Bigelovin triggered apoptosis in colorectal cancer in vitro and in vivo via upregulating death receptor 5 and reactive oxidative species
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AbstractColorectal cancer (CRC) is the third most prevalent cancer and the third highest cancer-related mortality in the United States. Bigelovin, a sesquiterpene lactone isolated from Inula helianthus aquatica, has been proven to induce apoptosis and exhibit anti-inflammatory and anti-angiogenic activities. However, the effects of bigelovin on CRC and underlying mechanisms have not been explored. The present study demonstrated that bigelovin exhibited potent anti-tumor activities against CRC in vitro and in vivo. Bigelovin suppressed cell proliferation and colony formation and induced apoptosis in human colorectal cancer HT-29 and HCT 116 cells in vitro. Results also revealed that bigelovin activated caspases, caused the G2/M cell cycle arrest and induced DNA damage through up-regulation of death receptor (DR) 5 and increase of ROS. In HCT 116 xenograft model, bigelovin treatment resulted in suppression of tumor growth. Bigelovin at 20 mg/kg showed more significant tumor suppression and less side effects than conventional FOLFOX (containing folinic acid, 5-fluorouracil and oxaliplatin) treatment. In addition, in vivo data confirmed that anti-tumor activity of bigelovin in CRC was through induction of apoptosis by up-regulating DR5 and increasing ROS. In conclusion, these results strongly suggested that bigelovin has potential to be developed as therapeutic agent for CRC patients.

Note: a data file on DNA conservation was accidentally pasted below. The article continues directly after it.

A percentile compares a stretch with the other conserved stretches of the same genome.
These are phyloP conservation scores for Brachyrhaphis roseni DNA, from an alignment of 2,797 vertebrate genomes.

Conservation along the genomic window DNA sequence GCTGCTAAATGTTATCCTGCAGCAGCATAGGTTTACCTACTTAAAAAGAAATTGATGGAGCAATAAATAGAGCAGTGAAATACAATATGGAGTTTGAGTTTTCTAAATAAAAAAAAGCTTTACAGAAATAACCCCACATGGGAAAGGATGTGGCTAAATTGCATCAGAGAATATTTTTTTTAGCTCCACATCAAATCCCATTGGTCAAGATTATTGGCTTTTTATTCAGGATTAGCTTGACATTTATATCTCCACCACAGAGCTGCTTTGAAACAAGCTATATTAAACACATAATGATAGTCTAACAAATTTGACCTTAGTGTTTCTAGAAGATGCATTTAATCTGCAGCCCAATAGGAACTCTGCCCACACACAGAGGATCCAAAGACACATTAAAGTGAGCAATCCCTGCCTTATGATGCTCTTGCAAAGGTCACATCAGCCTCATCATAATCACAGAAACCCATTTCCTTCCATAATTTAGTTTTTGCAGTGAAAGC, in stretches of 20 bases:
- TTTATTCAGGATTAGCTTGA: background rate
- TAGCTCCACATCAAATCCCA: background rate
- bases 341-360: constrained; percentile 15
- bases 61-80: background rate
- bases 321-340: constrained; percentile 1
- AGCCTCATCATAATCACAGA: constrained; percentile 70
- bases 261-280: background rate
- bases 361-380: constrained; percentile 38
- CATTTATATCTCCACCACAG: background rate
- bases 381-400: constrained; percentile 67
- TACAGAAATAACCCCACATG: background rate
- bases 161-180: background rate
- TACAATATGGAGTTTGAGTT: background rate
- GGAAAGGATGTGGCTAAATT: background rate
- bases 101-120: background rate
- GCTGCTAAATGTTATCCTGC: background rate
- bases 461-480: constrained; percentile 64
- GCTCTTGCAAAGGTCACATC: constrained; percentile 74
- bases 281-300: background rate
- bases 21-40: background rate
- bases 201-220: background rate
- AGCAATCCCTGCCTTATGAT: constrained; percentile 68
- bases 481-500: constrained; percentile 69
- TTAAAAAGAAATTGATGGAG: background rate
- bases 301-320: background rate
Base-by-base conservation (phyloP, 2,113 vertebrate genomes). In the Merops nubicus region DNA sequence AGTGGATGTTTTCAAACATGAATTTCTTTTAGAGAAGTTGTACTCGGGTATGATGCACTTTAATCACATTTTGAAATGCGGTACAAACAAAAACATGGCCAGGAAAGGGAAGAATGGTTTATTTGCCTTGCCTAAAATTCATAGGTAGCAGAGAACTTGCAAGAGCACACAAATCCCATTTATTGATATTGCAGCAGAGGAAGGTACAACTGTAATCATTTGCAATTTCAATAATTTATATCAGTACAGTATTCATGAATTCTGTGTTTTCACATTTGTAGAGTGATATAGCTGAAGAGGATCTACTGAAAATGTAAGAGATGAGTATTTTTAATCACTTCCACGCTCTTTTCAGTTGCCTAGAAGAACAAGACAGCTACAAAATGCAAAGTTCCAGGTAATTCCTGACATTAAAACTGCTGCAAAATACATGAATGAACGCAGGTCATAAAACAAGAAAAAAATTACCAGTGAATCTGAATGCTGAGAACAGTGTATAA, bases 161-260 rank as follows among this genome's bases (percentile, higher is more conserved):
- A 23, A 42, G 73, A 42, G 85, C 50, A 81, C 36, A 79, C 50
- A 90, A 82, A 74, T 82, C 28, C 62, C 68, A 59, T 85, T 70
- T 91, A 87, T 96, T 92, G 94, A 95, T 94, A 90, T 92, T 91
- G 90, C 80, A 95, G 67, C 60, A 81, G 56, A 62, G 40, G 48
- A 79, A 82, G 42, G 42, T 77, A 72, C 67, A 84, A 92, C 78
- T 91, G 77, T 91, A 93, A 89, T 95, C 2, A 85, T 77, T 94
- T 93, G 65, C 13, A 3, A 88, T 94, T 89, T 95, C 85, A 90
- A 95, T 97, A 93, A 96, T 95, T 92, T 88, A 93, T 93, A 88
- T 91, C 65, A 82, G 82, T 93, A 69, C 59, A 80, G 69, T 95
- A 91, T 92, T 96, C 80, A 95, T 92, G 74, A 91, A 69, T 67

All Author(s) ListLi MY, Song LH, Yue GGL, Lee JKM, Zhao LM, Li L, Zhou XN, Tsui SKW, Ng SSM, Fung KP, Tan NH, Lau CBS
Journal nameScientific Reports
Detailed descriptionArticle number: 42176
Volume Number7
LanguagesEnglish-United Kingdom
Web of Science Subject CategoriesMultidisciplinary Sciences;Science & Technology - Other Topics

Last updated on 2021-05-05 at 01:48